Here it is Sunday 23rd July and it has been five weeks since my last post. One very good reason is that we have not been “in residence” for any weekend since then.
My favourite corner of the living room beckons, but so does a pile of paperwork and other writing projects. So I will ease myself into that by reviewing what has kept me so busy this last month.
It kicked off with a trip to Sydney. I was off to a long lunch with former work colleagues, and we stayed that night with one of them. The night before I booked into a “boutique” hotel which was the 1850s home of an early mayor of Sydney. It was either going to be a flea pit or quaint, and I am pleased to report it was the latter.
Our room contained three re-purposed wardrobes. One held the TV, one the fridge, and the other was empty. In the manuscript on which I am currently working I had just written a scene where my character was hiding in a wardrobe, and I was able to test whether that was feasible. I chose the one on the left of the cheval mirror in the below photo. It worked!
Most importantly, the hotel was perfectly positioned for a day of exploring this part of Sydney: Darlinghurst and Paddington. I was keen to walk the same streets as my characters, albeit 100 years later. It was a successful day, and twice I was invited inside houses by their current owners!
The next morning I paid a visit to Hyde Park Barracks which was built in 1818-1819 to house convicts. At a later point it was used as the female immigration depot. Single women were enticed to the colony on assisted passages, predominantly as domestic servants, and to address the gender imbalance. On arrival, they were housed in the barracks for a few days until they were hired out. Again, I was on the hunt for fodder for the manuscript.
The next weekend we headed north to the central coast. This weekend was for family birthday celebrations, but I combined it with lunch with my cousin, and handed to him my research on Lochgyle, at 1 Walker Street, Lavender Bay / North Sydney.
Today, this house is famous as the residence of the artist Brett Whiteley, or more correctly, his widow Wendy. However, to us, it is famous as our family home from the 1940s until 1960ish. My grandmother, aunt, uncle, mother, cousins and brother all lived there together. Since I tail behind in age, I have no childhood memories of the place, therefore my experience is felt vicariously through their stories. I have written before of how Wendy Whiteley transformed what was a railway wasteland in front of the house into her “secret garden“. And, by the way, my manuscript finishes with a scene from this house, although it is not precisely identified.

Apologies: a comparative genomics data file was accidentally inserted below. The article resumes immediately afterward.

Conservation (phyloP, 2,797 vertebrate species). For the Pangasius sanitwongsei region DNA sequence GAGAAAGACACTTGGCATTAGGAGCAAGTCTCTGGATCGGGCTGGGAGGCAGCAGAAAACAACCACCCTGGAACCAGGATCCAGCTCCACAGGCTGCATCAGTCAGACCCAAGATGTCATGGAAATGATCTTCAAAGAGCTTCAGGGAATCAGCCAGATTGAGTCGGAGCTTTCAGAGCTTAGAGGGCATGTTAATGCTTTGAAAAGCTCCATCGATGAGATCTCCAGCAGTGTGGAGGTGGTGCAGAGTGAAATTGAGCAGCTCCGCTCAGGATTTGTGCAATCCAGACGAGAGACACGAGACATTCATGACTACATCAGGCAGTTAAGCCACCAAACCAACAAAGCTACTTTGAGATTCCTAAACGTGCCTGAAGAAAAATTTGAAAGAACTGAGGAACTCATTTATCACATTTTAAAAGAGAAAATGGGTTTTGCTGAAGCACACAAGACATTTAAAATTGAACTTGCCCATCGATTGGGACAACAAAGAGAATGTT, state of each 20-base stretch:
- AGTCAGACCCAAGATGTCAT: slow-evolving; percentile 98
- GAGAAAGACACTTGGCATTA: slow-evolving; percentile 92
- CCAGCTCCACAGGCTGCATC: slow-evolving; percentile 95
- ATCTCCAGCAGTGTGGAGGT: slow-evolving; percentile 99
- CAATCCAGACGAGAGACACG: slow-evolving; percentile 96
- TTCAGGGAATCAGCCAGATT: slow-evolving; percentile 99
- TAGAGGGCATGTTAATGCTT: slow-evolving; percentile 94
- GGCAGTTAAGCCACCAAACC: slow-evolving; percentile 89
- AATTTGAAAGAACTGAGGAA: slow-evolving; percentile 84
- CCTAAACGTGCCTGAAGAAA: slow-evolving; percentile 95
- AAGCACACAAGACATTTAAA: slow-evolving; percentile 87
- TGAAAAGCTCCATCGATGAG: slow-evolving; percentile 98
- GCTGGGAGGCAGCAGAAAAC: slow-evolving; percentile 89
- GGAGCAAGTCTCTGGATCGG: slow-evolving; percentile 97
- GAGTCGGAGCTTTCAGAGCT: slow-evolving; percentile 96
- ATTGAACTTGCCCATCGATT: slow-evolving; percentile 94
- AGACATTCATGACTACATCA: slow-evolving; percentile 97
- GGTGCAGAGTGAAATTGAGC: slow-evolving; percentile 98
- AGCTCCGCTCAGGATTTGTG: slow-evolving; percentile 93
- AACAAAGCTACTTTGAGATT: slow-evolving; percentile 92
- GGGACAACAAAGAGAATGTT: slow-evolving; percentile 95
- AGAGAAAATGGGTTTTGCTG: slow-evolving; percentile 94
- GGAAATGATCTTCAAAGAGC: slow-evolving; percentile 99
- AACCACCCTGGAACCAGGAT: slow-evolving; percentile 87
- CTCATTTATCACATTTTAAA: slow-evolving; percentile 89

By the next weekend we were down the south coast, around the picturesque St George’s Basin area. Our good friend has sold his five bedroomed, rambling home on a “double block with swimming pool and four car garage” and is moving to a much smaller place. It is such a wrench to decide what to let go, and it wasn’t helped by a leg injury that had him in debilitating pain, but by the end of four days we had sectioned off a portion of the garage and displayed various “objet d’arts” for sale. As for the “men’s stuff”, well, that is a larger project, but he still has a few weeks up his sleeve. Meantime, if you are looking for tools, nuts, bolts, and screws in either metric or imperial sizes, I know where you can find them. Also fishing gear, camping gear, lengths of pipe, quad, brackets, timber and other handyman bibs and bobs. Just say the word, because we will back there again during August 🙂
Meantime, we got a call to say that my younger (half) brother, who has been living in the Barossa Valley of South Australia since last November, had been hospitalised. His mother and sister made a flying visit of a few days, but work commitments demanded her return. The hospital would not discharge him to an empty house, so Bill and I volunteered to drive “Mum” back and stay for a while to see all was in order. “Mum” is a 45kg (100 lbs) pocket rocket. She is very fit and agile, resourceful and extremely talented at improvisation, but as a woman in her early 80s there are limits to what she could do at an isolated farmhouse without a car. Besides which, there were many things she wanted to take to make his life more comfortable.